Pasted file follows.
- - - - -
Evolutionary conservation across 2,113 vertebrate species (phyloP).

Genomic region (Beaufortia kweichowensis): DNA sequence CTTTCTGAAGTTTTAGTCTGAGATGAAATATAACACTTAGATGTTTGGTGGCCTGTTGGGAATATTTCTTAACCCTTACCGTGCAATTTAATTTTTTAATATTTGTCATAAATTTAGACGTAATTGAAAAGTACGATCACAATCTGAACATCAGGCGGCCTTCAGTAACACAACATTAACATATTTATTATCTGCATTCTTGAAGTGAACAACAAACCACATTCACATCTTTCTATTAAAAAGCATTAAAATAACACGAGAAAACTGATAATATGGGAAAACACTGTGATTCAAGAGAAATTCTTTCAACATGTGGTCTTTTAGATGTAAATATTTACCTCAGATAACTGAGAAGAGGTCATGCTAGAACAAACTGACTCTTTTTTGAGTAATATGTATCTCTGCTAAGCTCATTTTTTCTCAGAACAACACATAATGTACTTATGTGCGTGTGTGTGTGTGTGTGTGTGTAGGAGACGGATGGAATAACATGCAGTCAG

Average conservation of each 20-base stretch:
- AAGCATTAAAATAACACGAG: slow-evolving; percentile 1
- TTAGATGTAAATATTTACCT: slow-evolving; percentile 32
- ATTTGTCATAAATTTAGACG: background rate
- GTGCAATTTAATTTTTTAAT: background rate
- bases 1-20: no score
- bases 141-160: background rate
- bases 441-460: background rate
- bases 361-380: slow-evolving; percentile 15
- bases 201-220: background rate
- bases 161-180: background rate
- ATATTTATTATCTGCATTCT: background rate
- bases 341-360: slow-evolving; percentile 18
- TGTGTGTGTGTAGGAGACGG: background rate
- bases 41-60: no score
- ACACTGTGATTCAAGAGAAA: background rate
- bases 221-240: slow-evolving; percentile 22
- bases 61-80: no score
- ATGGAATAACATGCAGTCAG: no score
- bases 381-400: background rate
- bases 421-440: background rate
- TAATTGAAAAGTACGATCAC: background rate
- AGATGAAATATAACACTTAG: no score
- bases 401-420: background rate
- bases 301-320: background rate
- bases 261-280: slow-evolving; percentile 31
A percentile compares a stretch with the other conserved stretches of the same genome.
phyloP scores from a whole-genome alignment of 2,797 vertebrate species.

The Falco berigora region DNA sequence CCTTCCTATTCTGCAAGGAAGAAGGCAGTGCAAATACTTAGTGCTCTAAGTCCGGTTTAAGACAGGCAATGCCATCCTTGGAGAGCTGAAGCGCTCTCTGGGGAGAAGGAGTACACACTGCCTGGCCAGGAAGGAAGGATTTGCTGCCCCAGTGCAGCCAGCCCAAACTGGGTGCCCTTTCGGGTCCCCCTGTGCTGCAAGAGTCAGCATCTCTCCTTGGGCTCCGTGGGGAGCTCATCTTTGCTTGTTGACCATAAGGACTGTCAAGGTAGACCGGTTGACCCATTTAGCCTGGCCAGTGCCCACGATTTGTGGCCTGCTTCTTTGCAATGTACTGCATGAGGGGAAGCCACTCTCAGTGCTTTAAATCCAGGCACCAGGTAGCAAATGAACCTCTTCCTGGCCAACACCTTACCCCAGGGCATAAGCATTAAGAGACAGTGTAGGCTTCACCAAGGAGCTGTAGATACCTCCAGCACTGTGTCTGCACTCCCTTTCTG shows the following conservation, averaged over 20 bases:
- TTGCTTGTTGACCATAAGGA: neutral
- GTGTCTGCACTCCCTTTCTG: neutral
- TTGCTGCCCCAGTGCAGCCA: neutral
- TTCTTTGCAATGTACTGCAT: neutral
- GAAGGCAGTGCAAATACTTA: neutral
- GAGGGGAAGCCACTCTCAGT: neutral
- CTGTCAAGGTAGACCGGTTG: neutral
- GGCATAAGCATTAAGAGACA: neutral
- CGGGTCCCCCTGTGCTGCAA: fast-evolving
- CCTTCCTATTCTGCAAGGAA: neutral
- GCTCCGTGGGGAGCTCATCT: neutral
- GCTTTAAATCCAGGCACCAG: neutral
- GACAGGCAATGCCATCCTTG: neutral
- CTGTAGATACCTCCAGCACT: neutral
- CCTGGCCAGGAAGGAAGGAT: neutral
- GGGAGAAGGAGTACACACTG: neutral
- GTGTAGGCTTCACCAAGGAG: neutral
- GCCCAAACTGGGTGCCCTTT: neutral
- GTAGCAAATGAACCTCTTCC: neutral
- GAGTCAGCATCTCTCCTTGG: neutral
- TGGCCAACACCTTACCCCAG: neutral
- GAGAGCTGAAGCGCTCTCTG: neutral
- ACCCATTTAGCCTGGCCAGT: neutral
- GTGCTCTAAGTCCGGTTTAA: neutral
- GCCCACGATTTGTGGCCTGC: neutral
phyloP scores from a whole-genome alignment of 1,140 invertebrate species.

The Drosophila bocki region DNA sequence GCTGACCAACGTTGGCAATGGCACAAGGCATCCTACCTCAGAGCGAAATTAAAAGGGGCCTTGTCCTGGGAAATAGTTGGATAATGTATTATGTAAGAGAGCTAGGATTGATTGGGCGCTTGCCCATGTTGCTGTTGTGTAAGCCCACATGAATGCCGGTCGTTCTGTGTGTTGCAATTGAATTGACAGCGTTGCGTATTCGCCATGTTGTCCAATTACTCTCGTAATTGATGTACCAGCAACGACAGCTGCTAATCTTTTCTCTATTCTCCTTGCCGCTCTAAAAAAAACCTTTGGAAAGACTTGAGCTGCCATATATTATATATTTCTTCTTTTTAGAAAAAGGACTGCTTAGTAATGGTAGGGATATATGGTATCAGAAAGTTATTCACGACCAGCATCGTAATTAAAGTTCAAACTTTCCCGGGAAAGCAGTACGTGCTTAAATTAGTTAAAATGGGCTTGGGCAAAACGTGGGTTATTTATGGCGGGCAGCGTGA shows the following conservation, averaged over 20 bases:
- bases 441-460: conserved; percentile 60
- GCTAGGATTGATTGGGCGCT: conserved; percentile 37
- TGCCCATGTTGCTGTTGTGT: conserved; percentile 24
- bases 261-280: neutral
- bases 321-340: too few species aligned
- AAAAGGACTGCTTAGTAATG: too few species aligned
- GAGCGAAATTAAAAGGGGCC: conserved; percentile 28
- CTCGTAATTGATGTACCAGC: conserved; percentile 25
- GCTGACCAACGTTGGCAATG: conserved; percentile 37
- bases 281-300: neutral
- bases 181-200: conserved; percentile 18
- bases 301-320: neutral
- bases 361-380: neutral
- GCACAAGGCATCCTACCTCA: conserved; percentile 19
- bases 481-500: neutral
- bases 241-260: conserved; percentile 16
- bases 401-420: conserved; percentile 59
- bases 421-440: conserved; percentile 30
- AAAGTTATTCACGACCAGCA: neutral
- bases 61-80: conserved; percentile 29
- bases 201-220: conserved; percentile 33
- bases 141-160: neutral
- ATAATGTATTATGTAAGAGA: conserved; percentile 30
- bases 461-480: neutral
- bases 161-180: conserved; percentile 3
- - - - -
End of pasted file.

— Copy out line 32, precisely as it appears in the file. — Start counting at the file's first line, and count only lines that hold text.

- TTGCTTGTTGACCATAAGGA: neutral